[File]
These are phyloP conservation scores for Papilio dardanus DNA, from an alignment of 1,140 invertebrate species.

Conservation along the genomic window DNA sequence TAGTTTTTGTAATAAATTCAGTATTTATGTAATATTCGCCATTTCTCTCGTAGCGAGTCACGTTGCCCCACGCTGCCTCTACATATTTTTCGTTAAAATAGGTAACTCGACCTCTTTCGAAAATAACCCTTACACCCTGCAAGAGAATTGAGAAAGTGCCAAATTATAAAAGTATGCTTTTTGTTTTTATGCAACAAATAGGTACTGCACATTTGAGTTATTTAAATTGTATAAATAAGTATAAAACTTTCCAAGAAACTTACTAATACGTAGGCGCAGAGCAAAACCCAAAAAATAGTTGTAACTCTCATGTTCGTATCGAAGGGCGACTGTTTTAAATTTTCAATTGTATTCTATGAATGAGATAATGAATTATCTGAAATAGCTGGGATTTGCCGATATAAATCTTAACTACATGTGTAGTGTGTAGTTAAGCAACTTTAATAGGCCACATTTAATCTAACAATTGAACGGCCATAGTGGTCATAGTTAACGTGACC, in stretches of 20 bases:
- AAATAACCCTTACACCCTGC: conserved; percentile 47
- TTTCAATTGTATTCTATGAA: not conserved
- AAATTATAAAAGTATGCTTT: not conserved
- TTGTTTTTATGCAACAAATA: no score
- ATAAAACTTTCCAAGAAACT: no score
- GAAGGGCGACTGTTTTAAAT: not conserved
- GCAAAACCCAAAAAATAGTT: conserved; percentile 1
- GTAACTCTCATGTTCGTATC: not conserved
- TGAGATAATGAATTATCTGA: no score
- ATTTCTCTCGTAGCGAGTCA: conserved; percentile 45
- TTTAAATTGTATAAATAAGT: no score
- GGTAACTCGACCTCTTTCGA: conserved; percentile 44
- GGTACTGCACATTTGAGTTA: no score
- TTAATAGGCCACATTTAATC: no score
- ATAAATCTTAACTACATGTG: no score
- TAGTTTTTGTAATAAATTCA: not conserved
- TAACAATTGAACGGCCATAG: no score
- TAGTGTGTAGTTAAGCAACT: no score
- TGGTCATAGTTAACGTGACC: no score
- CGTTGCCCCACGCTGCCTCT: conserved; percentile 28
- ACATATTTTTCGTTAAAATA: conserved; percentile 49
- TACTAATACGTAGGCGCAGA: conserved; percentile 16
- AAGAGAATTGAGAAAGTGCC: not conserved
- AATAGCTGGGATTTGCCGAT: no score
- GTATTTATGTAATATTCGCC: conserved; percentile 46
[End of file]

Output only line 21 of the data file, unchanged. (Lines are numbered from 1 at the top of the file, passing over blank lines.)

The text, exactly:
- TGGTCATAGTTAACGTGACC: no score